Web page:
Icelandic horses: The original horses of the Vikings

By Tom Sweetman

Updated 1032 GMT (1832 HKT) November 22, 2018
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They were the original horses of the Vikings. Taken to Iceland from Norway in the ninth and 10th centuries to help Norse settlers colonize their new surroundings. Fast forward a millennium, and after undergoing a unique policy of pure breeding, the Icelandic horse is today perhaps the most majestic of all members of the equine family. Rebekka Guðleifsdóttir
Said to give off the impression of courage and power when being ridden, the Icelandic horse is distinctive for its thick and plentiful mane and tail. While boasting a finer coat in the summer, a longer, thicker coat with three distinct layers is grown to help protect them from Iceland's biting cold winter months. Rebekka Guðleifsdóttir
"They're just really beautiful creatures and being around them, they are so calm and friendly," Icelandic photographer Rebekka Guðleifsdóttir tells CNN. "They're everywhere when you drive around in Iceland, and I couldn't really not take pictures of them because they really are a beautiful and easily accessible subject." Rebekka Guðleifsdóttir
As early as the 10th century, in an attempt to ward off degeneration of stock brought about by crossbreeding, a ban on importing horses into Iceland was introduced -- a law that still stands today -- meaning the Icelandic horse has been pure bred for over 1,000 years. And just as no horse can be imported into Iceland from foreign shores, any Icelandic horse to depart the country is also forbidden to ever return. Rebekka Guðleifsdóttir
If such measures fail to ensure that Icelandic horses remain the purest of breeds, a worldwide database, set up by the International Federation of Icelandic Horse Associations (FEIF), is on hand to help out. Each Icelandic horse in the database, living around the globe, can be traced back to ancestors from Iceland, while to register a new horse, proof of their Icelandic ancestry must be provided. Rebekka Guðleifsdóttir
"They're definitely a huge sense of pride for Iceland," Guðleifsdóttir explains. "They're a really big part of Icelandic culture and Icelandic life as they've been around for a thousand years or more. While they may have been brought over originally from Norway, they've been over here for so long that they've been a part of everything that's happened here." Rebekka Guðleifsdóttir
For Guðleifsdóttir, the beauty of the land that the Icelandic horse naturally inhabits is just as important for her photos as the subjects themselves. "I like to capture them like they're wild as it's really important for me as a photographer to help capture just how appealing Iceland really is as I'm so proud of it," she says. Rebekka Guðleifsdóttir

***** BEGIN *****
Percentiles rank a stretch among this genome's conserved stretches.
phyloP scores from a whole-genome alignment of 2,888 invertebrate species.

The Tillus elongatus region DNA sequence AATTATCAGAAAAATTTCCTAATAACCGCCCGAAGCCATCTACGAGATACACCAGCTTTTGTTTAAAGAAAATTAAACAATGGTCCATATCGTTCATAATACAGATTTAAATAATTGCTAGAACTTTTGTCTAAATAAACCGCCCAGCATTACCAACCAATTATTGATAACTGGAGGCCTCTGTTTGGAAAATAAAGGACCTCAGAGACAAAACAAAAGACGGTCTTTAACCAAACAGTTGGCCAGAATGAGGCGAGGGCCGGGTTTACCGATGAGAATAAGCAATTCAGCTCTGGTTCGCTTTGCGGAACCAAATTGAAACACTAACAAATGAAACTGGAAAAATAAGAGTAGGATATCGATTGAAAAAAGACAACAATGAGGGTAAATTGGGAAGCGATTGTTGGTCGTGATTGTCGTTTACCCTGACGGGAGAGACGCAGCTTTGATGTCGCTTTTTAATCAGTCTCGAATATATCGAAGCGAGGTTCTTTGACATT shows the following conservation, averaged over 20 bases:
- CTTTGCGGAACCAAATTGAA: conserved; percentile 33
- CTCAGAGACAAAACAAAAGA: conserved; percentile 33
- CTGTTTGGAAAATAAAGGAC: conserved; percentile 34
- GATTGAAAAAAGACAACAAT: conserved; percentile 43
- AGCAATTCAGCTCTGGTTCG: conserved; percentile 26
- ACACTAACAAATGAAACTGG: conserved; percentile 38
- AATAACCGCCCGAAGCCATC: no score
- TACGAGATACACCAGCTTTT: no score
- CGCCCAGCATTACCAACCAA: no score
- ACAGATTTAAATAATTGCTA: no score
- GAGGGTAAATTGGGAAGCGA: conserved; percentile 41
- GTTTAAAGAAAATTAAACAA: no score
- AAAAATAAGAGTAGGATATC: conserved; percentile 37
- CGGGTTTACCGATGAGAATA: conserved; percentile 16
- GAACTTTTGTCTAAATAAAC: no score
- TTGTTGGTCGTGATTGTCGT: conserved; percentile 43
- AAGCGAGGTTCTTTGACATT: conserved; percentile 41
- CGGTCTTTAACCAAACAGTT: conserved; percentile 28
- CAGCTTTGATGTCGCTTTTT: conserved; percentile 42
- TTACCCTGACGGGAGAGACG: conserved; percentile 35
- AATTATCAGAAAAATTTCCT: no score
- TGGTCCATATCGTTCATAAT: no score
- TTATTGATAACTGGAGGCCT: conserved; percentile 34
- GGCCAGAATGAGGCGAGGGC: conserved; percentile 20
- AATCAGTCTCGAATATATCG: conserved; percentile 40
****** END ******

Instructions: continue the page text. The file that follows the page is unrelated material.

"Iceland is still relatively sparsely populated and there's still large areas that are like being in the middle of nowhere," Guðleifsdóttir adds. "It really appeals to me to capture that beauty while it's still there because the rest of the world is obviously not like that. Everywhere else there's billboards, gas stations, fast-food places, but in Iceland stuff is still really open. I don't take it for granted as it won't be like that forever." Rebekka Guðleifsdóttir
It may be their manes and tails that first catch the eye, but the Icelandic horse is most renowned for its ability to display two gaits in addition to the typical walk, trot and canter of other breeds. Icelandic horses can also tolt, a comfortable and ground-covering four-beat gait, as well as performing a flying pace, a speedy two-beat lateral gait with a moment of suspension between footfalls -- making them uniquely five-gaited. Rebekka Guðleifsdóttir
The Icelandic horse breed is one of a kind. And the same can be said about Icelandic horse sporting competition. Based around their two additional gaits, events include examinations in tolt, as well as execution of four and five gait, while races in pace are also staged. Competitions take place around Europe, with a FEIF World Championships being staged every two years. Rebekka Guðleifsdóttir
But attending an Icelandic horse show is more than just attending a sporting event. The action on the track being just one part of a weekend that sees spectators pitch up tents and park their caravans, while their own Icelandic horses mingle with others in the surrounding fields. Rebekka Guðleifsdóttir
"It's totally different from classical horse competitions. It's the culture around it -- it's more of a community, which is what attracts people," ex-FEIF board member Marko Mazeland tells CNN. "There is always something else that is organized alongside it, which is an important aspect of competitions. In the winter time, for example, we organize competitions on ice tracks and on frozen lakes. The sound of the ice is fascinating, you can hear them in a totally different way, and it attracts lots of new people." Rebekka Guðleifsdóttir
"FEIF's vision is to bring people together in their passion for the Icelandic horse -- not to bring the horses together, but to bring people and their passions together," Mazeland adds. "The Icelandic horse helps to represent a vision, culture and lifestyle." Rebekka Guðleifsdóttir
"The Icelandic horse has a lot of widespread appeal in Europe and outside Iceland too, so clearly there's something about them that appeals to people other than just us Icelanders," Guðleifsdóttir says. "They're wonderful creatures. It's just a great experience to be around them." Rebekka Guðleifsdóttir